Growing Out Your Hair? Here’s How to Avoid the Awkward Stage

Updated 04/30/19

So you took the plunge and finally got the Emma Watson circa 2010-inspired pixie—congrats! The only problem is, you’re kind of over it now. You have two choices: 1) Try to grow it out naturally, resulting in months of depression over the awkwardly flipped-out mop on your head, or 2) Heed the advice we share here and grow your haircut out gracefully. (Hint: The latter will probably be better for both your hair and self-esteem.) We enlisted Rodney Cutler of Cutler Salon to school us on how to grow out our strands and bangs without enduring that dreaded awkward in-between phase. Keep scrolling for his tips!

how to grow out hair
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Growing Out: Pixie to Bob Pt. 1

When it comes to growing out a pixie to a bob, Cutler sums up our feelings quite succinctly: “One must avoid the mullet!” He suggests keeping the hair at the nape of your neck short initially, while the hair on top of your head grows out. “This process takes about six to eight weeks, and will take you to a Michelle Williams type of look,” he says.

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Growing Out: Pixie to Bob Pt. 2

When this look grows out and starts to feel heavy, Cutler says you can start to let the hair at the nape of your neck grow out, too. “Being careful of heaviness on top, go in for trims every six weeks,” he says. “[Advise] your stylist to incorporate layers into your hair, which helps blend the top and the back. Now, your hair has choppiness and structure.”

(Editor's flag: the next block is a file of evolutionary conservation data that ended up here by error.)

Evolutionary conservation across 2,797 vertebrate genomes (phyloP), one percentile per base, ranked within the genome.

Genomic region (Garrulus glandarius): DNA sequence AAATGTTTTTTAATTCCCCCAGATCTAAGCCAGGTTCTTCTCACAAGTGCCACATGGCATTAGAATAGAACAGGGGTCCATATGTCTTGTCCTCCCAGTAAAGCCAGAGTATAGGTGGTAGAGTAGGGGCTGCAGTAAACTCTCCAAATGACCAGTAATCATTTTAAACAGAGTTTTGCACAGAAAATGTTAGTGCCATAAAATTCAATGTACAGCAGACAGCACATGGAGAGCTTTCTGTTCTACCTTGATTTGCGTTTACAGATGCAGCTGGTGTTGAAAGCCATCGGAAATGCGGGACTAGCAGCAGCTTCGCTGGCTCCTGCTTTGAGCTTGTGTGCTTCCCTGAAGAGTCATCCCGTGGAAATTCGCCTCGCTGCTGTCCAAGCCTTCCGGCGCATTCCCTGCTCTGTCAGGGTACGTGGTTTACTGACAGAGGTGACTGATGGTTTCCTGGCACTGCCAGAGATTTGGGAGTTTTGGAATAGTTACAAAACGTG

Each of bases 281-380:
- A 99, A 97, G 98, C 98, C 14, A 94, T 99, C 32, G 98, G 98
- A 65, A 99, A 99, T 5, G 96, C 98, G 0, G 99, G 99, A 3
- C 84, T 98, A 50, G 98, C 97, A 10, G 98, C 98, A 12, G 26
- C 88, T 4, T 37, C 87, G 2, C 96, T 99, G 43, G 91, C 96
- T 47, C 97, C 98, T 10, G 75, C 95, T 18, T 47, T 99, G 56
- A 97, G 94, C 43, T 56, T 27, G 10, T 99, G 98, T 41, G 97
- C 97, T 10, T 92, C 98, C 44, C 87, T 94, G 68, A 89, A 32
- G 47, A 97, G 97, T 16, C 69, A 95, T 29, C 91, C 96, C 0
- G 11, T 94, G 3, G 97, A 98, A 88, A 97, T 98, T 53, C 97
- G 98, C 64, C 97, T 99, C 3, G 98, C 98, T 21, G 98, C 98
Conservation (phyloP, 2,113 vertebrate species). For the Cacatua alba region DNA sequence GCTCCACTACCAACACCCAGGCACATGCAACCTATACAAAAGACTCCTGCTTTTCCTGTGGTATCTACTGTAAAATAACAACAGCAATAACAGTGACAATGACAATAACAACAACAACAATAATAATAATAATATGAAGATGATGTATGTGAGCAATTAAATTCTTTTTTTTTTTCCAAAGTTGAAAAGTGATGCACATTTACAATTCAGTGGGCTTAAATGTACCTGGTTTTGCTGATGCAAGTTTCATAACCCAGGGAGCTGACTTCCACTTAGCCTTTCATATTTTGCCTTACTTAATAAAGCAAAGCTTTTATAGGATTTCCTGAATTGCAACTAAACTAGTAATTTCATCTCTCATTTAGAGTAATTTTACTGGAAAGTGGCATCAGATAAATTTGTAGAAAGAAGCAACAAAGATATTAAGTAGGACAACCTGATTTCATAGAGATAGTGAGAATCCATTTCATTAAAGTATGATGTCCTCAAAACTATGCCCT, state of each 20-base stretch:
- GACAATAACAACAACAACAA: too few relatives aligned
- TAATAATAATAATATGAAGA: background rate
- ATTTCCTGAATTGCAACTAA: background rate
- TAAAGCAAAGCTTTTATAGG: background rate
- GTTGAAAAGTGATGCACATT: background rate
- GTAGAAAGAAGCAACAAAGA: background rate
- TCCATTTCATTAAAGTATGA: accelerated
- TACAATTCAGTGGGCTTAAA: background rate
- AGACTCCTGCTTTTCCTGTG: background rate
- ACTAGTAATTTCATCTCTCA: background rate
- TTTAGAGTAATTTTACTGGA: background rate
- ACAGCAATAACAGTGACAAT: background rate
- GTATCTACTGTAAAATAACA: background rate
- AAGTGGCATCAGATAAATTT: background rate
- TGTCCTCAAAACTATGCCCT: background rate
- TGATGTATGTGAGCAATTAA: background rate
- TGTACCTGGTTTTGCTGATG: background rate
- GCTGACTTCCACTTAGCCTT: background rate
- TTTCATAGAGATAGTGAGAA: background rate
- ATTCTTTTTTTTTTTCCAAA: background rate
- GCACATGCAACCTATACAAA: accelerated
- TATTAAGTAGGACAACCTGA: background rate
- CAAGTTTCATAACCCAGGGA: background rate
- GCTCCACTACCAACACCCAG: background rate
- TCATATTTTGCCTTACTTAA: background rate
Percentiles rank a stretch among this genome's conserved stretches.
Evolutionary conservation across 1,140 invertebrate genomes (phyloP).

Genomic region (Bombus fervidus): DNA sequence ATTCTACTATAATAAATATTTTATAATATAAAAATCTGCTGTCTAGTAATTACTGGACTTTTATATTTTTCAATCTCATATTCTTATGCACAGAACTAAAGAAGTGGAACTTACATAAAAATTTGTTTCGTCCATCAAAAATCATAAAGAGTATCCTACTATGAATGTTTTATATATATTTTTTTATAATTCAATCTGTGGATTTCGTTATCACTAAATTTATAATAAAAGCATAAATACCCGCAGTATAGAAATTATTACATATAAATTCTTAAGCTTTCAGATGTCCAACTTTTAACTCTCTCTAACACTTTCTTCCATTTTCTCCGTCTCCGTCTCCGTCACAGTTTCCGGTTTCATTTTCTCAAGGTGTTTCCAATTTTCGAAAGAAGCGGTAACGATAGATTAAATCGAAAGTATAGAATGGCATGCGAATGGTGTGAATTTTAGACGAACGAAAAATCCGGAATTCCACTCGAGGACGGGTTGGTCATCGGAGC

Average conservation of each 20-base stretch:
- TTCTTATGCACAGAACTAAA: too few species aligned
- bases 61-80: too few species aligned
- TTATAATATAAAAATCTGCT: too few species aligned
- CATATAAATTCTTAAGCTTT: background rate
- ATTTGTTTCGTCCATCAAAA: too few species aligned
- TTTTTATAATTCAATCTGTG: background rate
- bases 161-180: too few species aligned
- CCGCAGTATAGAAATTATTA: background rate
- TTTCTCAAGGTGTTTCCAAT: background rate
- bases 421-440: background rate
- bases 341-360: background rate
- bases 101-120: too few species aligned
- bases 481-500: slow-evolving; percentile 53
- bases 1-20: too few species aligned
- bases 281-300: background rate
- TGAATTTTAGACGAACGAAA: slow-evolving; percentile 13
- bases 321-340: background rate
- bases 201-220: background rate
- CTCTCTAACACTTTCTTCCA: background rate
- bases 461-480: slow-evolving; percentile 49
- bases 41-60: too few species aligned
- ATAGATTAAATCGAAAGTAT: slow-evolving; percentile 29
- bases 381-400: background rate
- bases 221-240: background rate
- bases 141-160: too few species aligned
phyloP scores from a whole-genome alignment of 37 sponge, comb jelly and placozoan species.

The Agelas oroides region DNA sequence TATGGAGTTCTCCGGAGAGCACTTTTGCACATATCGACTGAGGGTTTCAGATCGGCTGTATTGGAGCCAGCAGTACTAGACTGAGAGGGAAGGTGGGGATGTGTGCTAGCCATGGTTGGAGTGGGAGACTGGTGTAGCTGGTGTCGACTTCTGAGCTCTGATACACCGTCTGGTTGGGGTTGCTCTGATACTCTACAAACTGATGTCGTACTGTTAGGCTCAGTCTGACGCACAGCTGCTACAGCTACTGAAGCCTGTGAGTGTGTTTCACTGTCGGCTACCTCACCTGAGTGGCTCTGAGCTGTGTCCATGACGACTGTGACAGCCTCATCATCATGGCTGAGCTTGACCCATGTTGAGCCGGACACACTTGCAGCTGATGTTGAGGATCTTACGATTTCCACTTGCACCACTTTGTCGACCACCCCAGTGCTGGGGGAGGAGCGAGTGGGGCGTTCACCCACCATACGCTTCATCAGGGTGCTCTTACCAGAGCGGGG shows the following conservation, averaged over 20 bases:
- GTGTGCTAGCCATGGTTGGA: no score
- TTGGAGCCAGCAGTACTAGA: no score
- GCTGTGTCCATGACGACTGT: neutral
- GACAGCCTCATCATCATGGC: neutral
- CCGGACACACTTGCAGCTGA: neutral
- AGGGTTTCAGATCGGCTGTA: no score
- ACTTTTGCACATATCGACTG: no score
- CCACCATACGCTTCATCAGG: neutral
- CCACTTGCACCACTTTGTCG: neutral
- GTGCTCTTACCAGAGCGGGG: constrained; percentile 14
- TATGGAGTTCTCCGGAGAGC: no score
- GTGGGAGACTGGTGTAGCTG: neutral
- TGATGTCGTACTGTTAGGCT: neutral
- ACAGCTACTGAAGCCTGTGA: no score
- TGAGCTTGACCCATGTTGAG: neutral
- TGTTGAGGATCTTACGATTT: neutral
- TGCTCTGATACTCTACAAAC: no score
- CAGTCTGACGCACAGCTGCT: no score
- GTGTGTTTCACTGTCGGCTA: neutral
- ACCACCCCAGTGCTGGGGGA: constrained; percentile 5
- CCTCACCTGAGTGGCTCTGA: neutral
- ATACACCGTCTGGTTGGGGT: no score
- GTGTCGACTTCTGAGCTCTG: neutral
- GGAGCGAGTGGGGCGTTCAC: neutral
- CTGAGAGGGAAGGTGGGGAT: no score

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Growing Out: Bob to Lob Pt. 1

“To avoid looking like a soccer mom, angling the hairline is key,” Cutler says. “You need a bob that creates movement as your hair grows from your jawline to your collarbone.” He suggests styling your hair in a natural, wavy style to create the illusion of a purposeful haircut.

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Growing Out: Bob to Lob Pt. 2

If you already have a natural wave to your hair, Cutler says to wrap 1 1/2-inch sections of your hair around your fingers, then blowing dry. “Don’t over-indulge your hair with product,” he warns. Instead, try a super-light wave spray, like Redken’s Fashion Waves 07 ($19). If your hair is straight, click here for our tutorial on how to create waves on any hair length.

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Bangs: Short Hair

Your Emma Stone-inspired bangs got you a lot of positive attention, but you’re ready for your forehead to see the light of day again. What to do? “To begin the process, ask your stylist to create a wispy bang by sweeping the hair to either side of your face and cutting at an angle each way,” Cutler says. “This will lighten up your hair and allow it to move more naturally.” If you’re trying to grow out bangs with a choppy bob or lob, it should be a fairly easy process. Cutler says to just blend your bangs into your hair, and allow them to grow with your shortest layers.

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Bangs: Long Hair

Growing out bangs with a long mane à la Zooey Deschanel might seem daunting, but isn’t impossible. Cutler says to resist the temptation to cut short layers all the way up to your bangs. Instead, allow them to grow into your hair naturally. “Once your bangs are two inches away from your shortest layer, then you can blend with layering,” he says.

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